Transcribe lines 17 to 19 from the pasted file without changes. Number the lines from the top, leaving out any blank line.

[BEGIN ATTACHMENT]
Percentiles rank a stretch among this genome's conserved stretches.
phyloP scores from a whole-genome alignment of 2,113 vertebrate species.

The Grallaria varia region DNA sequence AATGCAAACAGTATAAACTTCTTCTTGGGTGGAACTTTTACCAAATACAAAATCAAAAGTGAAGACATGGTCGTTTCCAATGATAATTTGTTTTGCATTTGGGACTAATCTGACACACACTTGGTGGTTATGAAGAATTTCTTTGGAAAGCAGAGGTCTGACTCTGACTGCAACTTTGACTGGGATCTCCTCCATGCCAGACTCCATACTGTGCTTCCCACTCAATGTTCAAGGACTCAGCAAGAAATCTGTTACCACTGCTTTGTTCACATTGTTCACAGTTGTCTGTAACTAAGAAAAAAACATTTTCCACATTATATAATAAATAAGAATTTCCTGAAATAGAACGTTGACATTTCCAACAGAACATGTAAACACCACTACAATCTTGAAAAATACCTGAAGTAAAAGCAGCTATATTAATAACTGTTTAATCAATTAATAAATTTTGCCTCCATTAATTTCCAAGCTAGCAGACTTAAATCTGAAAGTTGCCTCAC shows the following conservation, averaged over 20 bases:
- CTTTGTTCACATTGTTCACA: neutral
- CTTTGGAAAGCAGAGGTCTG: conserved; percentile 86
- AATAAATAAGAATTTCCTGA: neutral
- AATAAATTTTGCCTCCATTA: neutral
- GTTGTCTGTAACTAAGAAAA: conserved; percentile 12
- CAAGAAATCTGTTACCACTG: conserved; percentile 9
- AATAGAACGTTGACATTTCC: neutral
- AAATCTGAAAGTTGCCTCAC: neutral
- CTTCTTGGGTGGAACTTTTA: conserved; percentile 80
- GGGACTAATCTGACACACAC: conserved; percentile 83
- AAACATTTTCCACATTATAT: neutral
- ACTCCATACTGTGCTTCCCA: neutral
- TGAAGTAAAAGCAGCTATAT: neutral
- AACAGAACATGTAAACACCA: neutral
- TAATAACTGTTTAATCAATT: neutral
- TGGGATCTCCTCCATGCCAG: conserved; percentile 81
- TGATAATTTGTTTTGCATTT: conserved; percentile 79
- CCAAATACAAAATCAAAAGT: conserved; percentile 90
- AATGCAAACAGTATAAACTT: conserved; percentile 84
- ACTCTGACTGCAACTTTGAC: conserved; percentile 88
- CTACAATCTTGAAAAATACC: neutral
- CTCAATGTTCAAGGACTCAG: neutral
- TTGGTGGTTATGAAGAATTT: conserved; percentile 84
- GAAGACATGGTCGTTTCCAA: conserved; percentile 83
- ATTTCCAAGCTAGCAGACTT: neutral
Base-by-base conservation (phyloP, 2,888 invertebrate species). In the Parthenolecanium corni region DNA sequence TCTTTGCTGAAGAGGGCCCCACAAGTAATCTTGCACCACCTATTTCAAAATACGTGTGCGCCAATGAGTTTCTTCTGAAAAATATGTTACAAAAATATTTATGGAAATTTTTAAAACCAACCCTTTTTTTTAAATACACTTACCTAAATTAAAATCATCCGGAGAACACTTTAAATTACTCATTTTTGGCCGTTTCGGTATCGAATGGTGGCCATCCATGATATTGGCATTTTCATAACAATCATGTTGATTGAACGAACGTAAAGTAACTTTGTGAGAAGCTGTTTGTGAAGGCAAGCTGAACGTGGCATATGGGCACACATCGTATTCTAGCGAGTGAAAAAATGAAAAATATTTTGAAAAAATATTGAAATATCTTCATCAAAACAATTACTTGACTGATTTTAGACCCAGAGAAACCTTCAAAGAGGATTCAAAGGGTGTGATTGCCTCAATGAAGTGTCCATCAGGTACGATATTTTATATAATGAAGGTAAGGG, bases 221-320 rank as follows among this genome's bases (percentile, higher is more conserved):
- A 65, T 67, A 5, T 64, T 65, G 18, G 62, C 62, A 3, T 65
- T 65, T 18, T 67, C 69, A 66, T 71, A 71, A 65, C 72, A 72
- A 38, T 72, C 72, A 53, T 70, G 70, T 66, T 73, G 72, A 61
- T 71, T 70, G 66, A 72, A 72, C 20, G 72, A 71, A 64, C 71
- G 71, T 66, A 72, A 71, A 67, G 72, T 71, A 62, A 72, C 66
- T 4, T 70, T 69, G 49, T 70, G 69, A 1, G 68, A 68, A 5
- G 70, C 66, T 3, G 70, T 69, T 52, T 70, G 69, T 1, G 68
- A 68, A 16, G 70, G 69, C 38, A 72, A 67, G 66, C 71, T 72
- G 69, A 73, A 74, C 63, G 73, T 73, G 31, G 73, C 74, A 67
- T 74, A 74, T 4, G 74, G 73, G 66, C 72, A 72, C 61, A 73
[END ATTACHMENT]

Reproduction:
- AACAGAACATGTAAACACCA: neutral
- TAATAACTGTTTAATCAATT: neutral
- TGGGATCTCCTCCATGCCAG: conserved; percentile 81